An Inside Look at Knee Injuries

In this study, the anatomy and function of injuries affecting the inside back corner (the posteromedial corner) of the knee are reported. The authors of this article took the time to look closely and carefully at injuries to this part of the knee.

The knee can be divided many ways. Some doctors look at it as four separate corners. Others discuss it in terms of its two sides: medial (inside half) and lateral (outside half). Yet another view is to look at the knee joint in thirds: front, middle, and back. In this study a single surgeon used the corner method. Ninety-three cases of posteromedial knee injuries were reviewed.

The anatomy of the inside back corner is described. How each structure works is also discussed. The author calls the work of the posteromedial corner dynamizing action. The soft tissue and ligaments work together. They pull tissue out of the way, lengthen structures to prevent pinching, and help us keep our balance. Ligaments and cartilage give us just the right amount of bone rotation.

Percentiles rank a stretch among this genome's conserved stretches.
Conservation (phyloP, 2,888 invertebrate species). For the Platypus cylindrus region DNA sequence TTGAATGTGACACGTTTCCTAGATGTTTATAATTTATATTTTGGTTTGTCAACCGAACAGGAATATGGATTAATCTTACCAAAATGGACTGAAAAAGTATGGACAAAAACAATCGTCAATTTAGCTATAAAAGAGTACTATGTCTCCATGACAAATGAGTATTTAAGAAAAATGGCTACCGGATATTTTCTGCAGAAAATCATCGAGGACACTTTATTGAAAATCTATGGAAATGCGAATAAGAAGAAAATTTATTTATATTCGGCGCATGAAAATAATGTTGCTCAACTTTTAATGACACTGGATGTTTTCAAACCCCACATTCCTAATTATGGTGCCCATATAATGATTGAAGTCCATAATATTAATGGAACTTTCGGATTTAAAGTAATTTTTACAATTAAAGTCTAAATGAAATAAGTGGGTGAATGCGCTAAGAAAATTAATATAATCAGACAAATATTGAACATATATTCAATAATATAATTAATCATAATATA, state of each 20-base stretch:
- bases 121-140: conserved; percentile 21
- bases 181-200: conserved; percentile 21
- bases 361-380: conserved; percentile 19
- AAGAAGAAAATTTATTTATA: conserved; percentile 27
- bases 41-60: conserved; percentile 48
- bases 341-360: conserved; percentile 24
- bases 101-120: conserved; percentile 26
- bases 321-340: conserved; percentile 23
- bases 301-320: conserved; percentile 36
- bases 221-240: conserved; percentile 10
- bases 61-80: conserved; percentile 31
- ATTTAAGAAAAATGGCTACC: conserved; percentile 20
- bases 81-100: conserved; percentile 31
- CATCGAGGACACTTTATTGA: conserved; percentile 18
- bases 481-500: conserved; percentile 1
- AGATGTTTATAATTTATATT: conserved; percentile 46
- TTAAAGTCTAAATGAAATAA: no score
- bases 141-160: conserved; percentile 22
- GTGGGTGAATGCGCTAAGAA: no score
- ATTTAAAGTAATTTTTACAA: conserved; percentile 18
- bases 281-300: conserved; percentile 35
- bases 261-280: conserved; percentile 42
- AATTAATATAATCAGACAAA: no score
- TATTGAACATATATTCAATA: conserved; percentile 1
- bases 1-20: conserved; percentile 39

The action of each structure is very important. The authors show how often injury to the posteromedial corner is more than first seen. Often the main ligament is torn, along with a piece of capsule or tendon in that corner. They point out that final results may not be good unless the surgeon repairs all damage present.

Restoring dynamic action to the knee requires all parts to be in good working order. These authors show how structures in the posteromedial corner work to give us normal knee motion. Surgeons must look at each injury carefully, find any hidden damage, and repair it.

Reference: 

William F. Sims and Kurt E. Jacobson. The Posteromedial Corner of the Knee. In The American Journal of Sports Medicine. March/April 2004. Vol. 32. No. 2. pp. 337-345.

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